The 13th month is the basic annual supplement. There is no years that I recall when the 13th month was not given. But there were quite a few years (particularly in the 70s and early 80s, when bonuses above the 13th month were quite spectacular. Say those added another $10k in 40 years of employment (that works out to an average of $250 bonus per year - not extravagant).

Total $235k.

The last component (c), is harder to account for. If her other jobs supplemented her income by say 20% (a conservative estimate), then her total savings would also be raised by 20% or about $47k of the $235k.

Total now $282k.

**From Age 55 until today**

From 1995 (age 55) to 2014 (now, age 74), there is another 19 years during which time her ability to work has been reduced. BUT wages has gone up so she would have been able to earn more. In fact, her current wage as a PART-TIME cleaner is $700. Assuming she has been a full-time/part-time cleaner over the last 19 years earning an average of $700 a month, she would have earned about $156,000 in the last 19 years.

If she saved 50% of that, that would be $78,000.

CPF for members over 55 is a lot lower - say an average of 15% - or about $22,000. We'll assume she withdrew she CPF regularly, and so the money was not sitting in the CPF long enough to earn any significant interests.

So in the last 19 years, she added $100k.

Add to the $282k, total $382k. Close to the $400k.

[And we have not considered bonuses for the last 19 years. But we have hit the $400k mark or close to it.

Also we had assumed a savings rate of only 50%. She claimed a 50% to 70% savings rate. I have ignored her income and savings from age 10 to 15 which is likely to be insignificant.

Also, it is likely that she bought a flat at some point and then downgraded to a studio apartment (where she now lives as reported in the news article) and that would have provided her with a boost in her savings. If she bought 3-rm flat direct from HDB (say, in the late 70s) it might have cost about $30k? (Less? More?) Then at 62 - in 2002 - she might have downgraded and sold her 3 room flat for about $150k to buy a studio apartment for about $80k (?). That would have increased her savings by $80k for an initial investment (HDB flat purchase) of $30k.]

**So $400k savings in 60 years is probable within the parameters of her story.**

What has been irksome are those who do not believe a cleaner can save $400k. In 60 years.

Their disbelief tells me

a) these are people have never had to save for anything in their lives;

b) they are short-term, short-sighted people;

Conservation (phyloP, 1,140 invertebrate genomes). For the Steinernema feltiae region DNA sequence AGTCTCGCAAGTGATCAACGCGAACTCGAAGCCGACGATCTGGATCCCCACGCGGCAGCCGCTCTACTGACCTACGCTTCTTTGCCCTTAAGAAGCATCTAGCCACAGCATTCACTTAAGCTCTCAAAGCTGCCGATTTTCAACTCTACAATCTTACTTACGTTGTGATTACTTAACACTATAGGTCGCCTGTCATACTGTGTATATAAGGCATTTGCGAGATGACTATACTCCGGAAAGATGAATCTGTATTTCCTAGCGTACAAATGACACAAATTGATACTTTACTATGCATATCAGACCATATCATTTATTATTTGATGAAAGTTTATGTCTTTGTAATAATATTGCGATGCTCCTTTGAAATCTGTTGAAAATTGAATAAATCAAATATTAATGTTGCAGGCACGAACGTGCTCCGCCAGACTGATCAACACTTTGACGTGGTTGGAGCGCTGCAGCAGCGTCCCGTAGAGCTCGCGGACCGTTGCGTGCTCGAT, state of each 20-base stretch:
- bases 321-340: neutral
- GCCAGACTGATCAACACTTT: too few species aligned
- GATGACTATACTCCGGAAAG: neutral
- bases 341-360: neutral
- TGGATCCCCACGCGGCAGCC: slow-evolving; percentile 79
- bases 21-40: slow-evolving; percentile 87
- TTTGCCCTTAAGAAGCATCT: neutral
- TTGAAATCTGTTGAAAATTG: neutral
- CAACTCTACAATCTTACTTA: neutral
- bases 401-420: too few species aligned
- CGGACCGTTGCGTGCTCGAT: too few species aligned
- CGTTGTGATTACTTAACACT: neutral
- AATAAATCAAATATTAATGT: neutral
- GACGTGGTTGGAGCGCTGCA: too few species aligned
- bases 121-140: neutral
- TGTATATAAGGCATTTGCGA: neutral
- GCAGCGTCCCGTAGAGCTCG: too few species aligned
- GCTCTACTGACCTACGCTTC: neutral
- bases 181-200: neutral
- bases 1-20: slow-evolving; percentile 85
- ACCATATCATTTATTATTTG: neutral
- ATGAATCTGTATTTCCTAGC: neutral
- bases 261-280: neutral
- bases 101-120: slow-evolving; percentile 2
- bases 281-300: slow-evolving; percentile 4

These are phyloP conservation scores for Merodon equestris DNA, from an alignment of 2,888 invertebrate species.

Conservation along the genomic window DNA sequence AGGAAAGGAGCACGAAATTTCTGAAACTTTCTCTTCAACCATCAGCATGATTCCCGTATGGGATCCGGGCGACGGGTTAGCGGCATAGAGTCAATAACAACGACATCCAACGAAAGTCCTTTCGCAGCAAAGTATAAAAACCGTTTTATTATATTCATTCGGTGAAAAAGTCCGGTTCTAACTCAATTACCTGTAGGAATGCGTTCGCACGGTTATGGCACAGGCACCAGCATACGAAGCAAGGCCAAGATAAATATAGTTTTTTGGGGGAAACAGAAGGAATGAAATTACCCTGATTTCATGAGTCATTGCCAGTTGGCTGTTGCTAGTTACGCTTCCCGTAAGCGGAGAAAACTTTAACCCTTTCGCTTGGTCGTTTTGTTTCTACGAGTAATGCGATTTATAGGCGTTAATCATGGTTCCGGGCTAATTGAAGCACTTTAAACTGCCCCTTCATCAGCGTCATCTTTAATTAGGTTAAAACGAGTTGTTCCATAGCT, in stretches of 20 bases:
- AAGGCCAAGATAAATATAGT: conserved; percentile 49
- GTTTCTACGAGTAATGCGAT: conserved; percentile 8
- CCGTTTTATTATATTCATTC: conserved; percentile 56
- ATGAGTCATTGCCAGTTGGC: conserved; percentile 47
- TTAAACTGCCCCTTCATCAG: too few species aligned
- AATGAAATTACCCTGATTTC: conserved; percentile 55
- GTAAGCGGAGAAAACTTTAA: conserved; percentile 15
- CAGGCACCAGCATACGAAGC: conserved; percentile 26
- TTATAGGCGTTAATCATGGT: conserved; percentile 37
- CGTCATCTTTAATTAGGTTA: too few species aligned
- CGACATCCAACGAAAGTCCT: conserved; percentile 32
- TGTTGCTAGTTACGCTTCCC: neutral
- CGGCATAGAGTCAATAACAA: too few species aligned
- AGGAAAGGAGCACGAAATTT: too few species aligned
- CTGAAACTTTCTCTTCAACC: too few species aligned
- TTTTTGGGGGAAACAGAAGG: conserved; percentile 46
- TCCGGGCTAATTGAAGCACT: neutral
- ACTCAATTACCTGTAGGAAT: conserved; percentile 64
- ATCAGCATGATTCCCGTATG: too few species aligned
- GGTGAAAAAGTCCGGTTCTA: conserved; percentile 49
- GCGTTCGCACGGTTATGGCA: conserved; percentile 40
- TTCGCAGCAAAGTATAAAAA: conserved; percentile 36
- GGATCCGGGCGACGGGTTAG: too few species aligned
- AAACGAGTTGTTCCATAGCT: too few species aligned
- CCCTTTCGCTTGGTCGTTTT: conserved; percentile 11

c) they are likely the future of SG. Except, SG would have no future with them in charge.

Mdm Goh is a child of the past. Where one saves for one wants. The disbelievers are the children of today. The credit card generation. Get what you want today. Pay for it tomorrow. On installment.

Did I say children of today? I meant children of "I'll pay for it tomorrow".

Or am I being too harsh? Too judgmental?

**Will you see a million dollars in your lifetime?**

Or rather, will you earn a million dollars in your lifetime?

If you are mildly optimistic, your answer should be yes.

Say you are a diploma holder. At the age of 25, you get a job that pays you $2500.

Too much?

Ok. $2000.

In one year you earn $26,000 (including 13th month). In 10 years, $260,000. In 40 years, at the age of 65 (the new retirement age), you would have earned more than $1m.

That's assuming you are never get promoted, and your salary doesn't increase at all in all those 40 years, and you only get 13th month bonus.

Yes, that's $1m earned, and yes, since you have expenses, you can't save all your income and have a million dollars at 65.

**Wanna have $400,000 by the time you are 65?**

Save 40% of your salary. $800 a month. That's less than the 50% Mdm Goh saved.

Actually, you don't even have to try so hard. If you include what you are required to save into CPF, there's already 20% contribution. And another 16% (soon to be 17%) from your employer. But think of your employer's contribution as basically going to your Special Account and Medisave account (i.e. for your retirement and healthcare needs in the future) and ignore that. There's just too many conditions, to access that.

Up to age 50, your 20% goes towards your Ordinary account. You just need to save another 20%. Or about another $400 per month until the age of 50, and then after that save a little more to make up for the lower CPF contributions you will be making. In other words, you save whatever additional income you get from the decrease in CPF contribution. Your discretionary income remains the same.

The assumptions are kept simple to facilitate calculations. Think of the $2000 and $800 savings as averages throughout your life. If you income is low, and your expenses are high, you can save less, but at some point in the future, you need to save more, to average it out.

The point is you need to work out your target, work out the means and the intermediate targets, and set goals for yourself (like saving 40% of your income, or $X per month.

If you just save what you can, then you will never hit the target because you never set targets and you don't know what are your targets.

As a friend of mine likes to say - failing to plan is like planning to fail.

## No comments:

Post a comment